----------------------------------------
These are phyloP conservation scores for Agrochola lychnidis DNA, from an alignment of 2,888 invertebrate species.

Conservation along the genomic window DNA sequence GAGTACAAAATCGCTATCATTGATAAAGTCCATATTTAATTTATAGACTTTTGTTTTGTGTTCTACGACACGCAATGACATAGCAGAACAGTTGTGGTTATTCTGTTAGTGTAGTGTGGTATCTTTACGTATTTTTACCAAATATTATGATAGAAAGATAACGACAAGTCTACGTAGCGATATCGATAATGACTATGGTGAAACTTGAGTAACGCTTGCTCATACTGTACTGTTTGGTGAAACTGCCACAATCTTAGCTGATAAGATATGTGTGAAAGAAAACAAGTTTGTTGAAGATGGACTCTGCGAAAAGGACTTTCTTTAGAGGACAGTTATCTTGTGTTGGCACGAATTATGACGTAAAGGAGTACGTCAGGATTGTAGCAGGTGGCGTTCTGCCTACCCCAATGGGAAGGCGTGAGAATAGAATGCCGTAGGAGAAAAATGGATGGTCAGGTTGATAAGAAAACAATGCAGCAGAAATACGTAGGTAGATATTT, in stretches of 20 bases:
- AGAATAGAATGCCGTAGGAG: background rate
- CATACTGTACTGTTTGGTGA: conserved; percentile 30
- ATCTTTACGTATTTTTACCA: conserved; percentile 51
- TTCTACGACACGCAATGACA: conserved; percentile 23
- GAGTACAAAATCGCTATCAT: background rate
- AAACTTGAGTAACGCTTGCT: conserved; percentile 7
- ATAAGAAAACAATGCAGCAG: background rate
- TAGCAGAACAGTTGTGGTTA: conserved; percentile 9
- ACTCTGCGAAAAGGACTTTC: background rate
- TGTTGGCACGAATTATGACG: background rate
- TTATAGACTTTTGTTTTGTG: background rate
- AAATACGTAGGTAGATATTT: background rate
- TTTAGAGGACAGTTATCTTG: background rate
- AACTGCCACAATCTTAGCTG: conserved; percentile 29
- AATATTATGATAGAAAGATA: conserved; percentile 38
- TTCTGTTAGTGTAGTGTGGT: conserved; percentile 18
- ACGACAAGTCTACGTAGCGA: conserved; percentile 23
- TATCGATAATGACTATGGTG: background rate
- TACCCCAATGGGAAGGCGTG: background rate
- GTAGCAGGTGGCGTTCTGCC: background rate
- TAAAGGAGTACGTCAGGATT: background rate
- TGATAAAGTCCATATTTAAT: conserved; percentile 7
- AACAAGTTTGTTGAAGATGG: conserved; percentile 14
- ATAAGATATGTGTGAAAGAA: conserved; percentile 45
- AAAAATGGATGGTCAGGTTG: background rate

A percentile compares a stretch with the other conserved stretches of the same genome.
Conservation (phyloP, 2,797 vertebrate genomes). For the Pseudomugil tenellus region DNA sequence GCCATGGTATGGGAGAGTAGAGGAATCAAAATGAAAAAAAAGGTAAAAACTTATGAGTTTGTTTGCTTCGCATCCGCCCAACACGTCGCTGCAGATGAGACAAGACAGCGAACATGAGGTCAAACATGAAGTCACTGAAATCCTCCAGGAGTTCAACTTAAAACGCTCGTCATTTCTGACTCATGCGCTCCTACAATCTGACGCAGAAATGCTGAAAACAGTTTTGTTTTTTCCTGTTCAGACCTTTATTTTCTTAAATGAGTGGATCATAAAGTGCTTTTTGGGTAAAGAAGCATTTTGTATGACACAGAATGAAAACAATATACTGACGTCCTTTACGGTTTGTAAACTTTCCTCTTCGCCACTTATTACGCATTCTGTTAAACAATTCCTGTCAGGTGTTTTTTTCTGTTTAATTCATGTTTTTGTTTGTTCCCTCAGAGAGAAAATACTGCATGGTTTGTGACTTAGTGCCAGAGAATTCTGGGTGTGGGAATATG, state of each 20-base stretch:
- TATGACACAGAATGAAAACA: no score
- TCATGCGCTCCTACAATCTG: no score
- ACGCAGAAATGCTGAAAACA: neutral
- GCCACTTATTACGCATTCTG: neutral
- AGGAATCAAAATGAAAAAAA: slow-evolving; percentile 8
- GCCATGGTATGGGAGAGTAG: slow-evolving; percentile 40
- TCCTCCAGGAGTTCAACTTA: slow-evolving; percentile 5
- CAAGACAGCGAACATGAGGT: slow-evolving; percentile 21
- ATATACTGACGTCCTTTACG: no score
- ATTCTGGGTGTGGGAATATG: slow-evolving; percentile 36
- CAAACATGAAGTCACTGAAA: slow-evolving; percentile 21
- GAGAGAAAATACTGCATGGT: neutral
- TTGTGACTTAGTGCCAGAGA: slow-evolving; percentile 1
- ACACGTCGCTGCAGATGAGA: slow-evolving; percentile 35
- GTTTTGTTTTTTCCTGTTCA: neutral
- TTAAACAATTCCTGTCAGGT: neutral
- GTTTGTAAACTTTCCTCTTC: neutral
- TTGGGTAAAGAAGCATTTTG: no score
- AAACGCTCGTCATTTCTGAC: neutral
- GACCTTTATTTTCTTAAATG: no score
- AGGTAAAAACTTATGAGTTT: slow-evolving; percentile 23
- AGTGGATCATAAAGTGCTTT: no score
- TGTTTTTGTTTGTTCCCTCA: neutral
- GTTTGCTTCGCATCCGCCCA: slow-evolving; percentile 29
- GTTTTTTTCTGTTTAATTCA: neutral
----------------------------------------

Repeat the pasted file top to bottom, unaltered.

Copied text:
These are phyloP conservation scores for Agrochola lychnidis DNA, from an alignment of 2,888 invertebrate species.

Conservation along the genomic window DNA sequence GAGTACAAAATCGCTATCATTGATAAAGTCCATATTTAATTTATAGACTTTTGTTTTGTGTTCTACGACACGCAATGACATAGCAGAACAGTTGTGGTTATTCTGTTAGTGTAGTGTGGTATCTTTACGTATTTTTACCAAATATTATGATAGAAAGATAACGACAAGTCTACGTAGCGATATCGATAATGACTATGGTGAAACTTGAGTAACGCTTGCTCATACTGTACTGTTTGGTGAAACTGCCACAATCTTAGCTGATAAGATATGTGTGAAAGAAAACAAGTTTGTTGAAGATGGACTCTGCGAAAAGGACTTTCTTTAGAGGACAGTTATCTTGTGTTGGCACGAATTATGACGTAAAGGAGTACGTCAGGATTGTAGCAGGTGGCGTTCTGCCTACCCCAATGGGAAGGCGTGAGAATAGAATGCCGTAGGAGAAAAATGGATGGTCAGGTTGATAAGAAAACAATGCAGCAGAAATACGTAGGTAGATATTT, in stretches of 20 bases:
- AGAATAGAATGCCGTAGGAG: background rate
- CATACTGTACTGTTTGGTGA: conserved; percentile 30
- ATCTTTACGTATTTTTACCA: conserved; percentile 51
- TTCTACGACACGCAATGACA: conserved; percentile 23
- GAGTACAAAATCGCTATCAT: background rate
- AAACTTGAGTAACGCTTGCT: conserved; percentile 7
- ATAAGAAAACAATGCAGCAG: background rate
- TAGCAGAACAGTTGTGGTTA: conserved; percentile 9
- ACTCTGCGAAAAGGACTTTC: background rate
- TGTTGGCACGAATTATGACG: background rate
- TTATAGACTTTTGTTTTGTG: background rate
- AAATACGTAGGTAGATATTT: background rate
- TTTAGAGGACAGTTATCTTG: background rate
- AACTGCCACAATCTTAGCTG: conserved; percentile 29
- AATATTATGATAGAAAGATA: conserved; percentile 38
- TTCTGTTAGTGTAGTGTGGT: conserved; percentile 18
- ACGACAAGTCTACGTAGCGA: conserved; percentile 23
- TATCGATAATGACTATGGTG: background rate
- TACCCCAATGGGAAGGCGTG: background rate
- GTAGCAGGTGGCGTTCTGCC: background rate
- TAAAGGAGTACGTCAGGATT: background rate
- TGATAAAGTCCATATTTAAT: conserved; percentile 7
- AACAAGTTTGTTGAAGATGG: conserved; percentile 14
- ATAAGATATGTGTGAAAGAA: conserved; percentile 45
- AAAAATGGATGGTCAGGTTG: background rate

A percentile compares a stretch with the other conserved stretches of the same genome.
Conservation (phyloP, 2,797 vertebrate genomes). For the Pseudomugil tenellus region DNA sequence GCCATGGTATGGGAGAGTAGAGGAATCAAAATGAAAAAAAAGGTAAAAACTTATGAGTTTGTTTGCTTCGCATCCGCCCAACACGTCGCTGCAGATGAGACAAGACAGCGAACATGAGGTCAAACATGAAGTCACTGAAATCCTCCAGGAGTTCAACTTAAAACGCTCGTCATTTCTGACTCATGCGCTCCTACAATCTGACGCAGAAATGCTGAAAACAGTTTTGTTTTTTCCTGTTCAGACCTTTATTTTCTTAAATGAGTGGATCATAAAGTGCTTTTTGGGTAAAGAAGCATTTTGTATGACACAGAATGAAAACAATATACTGACGTCCTTTACGGTTTGTAAACTTTCCTCTTCGCCACTTATTACGCATTCTGTTAAACAATTCCTGTCAGGTGTTTTTTTCTGTTTAATTCATGTTTTTGTTTGTTCCCTCAGAGAGAAAATACTGCATGGTTTGTGACTTAGTGCCAGAGAATTCTGGGTGTGGGAATATG, state of each 20-base stretch:
- TATGACACAGAATGAAAACA: no score
- TCATGCGCTCCTACAATCTG: no score
- ACGCAGAAATGCTGAAAACA: neutral
- GCCACTTATTACGCATTCTG: neutral
- AGGAATCAAAATGAAAAAAA: slow-evolving; percentile 8
- GCCATGGTATGGGAGAGTAG: slow-evolving; percentile 40
- TCCTCCAGGAGTTCAACTTA: slow-evolving; percentile 5
- CAAGACAGCGAACATGAGGT: slow-evolving; percentile 21
- ATATACTGACGTCCTTTACG: no score
- ATTCTGGGTGTGGGAATATG: slow-evolving; percentile 36
- CAAACATGAAGTCACTGAAA: slow-evolving; percentile 21
- GAGAGAAAATACTGCATGGT: neutral
- TTGTGACTTAGTGCCAGAGA: slow-evolving; percentile 1
- ACACGTCGCTGCAGATGAGA: slow-evolving; percentile 35
- GTTTTGTTTTTTCCTGTTCA: neutral
- TTAAACAATTCCTGTCAGGT: neutral
- GTTTGTAAACTTTCCTCTTC: neutral
- TTGGGTAAAGAAGCATTTTG: no score
- AAACGCTCGTCATTTCTGAC: neutral
- GACCTTTATTTTCTTAAATG: no score
- AGGTAAAAACTTATGAGTTT: slow-evolving; percentile 23
- AGTGGATCATAAAGTGCTTT: no score
- TGTTTTTGTTTGTTCCCTCA: neutral
- GTTTGCTTCGCATCCGCCCA: slow-evolving; percentile 29
- GTTTTTTTCTGTTTAATTCA: neutral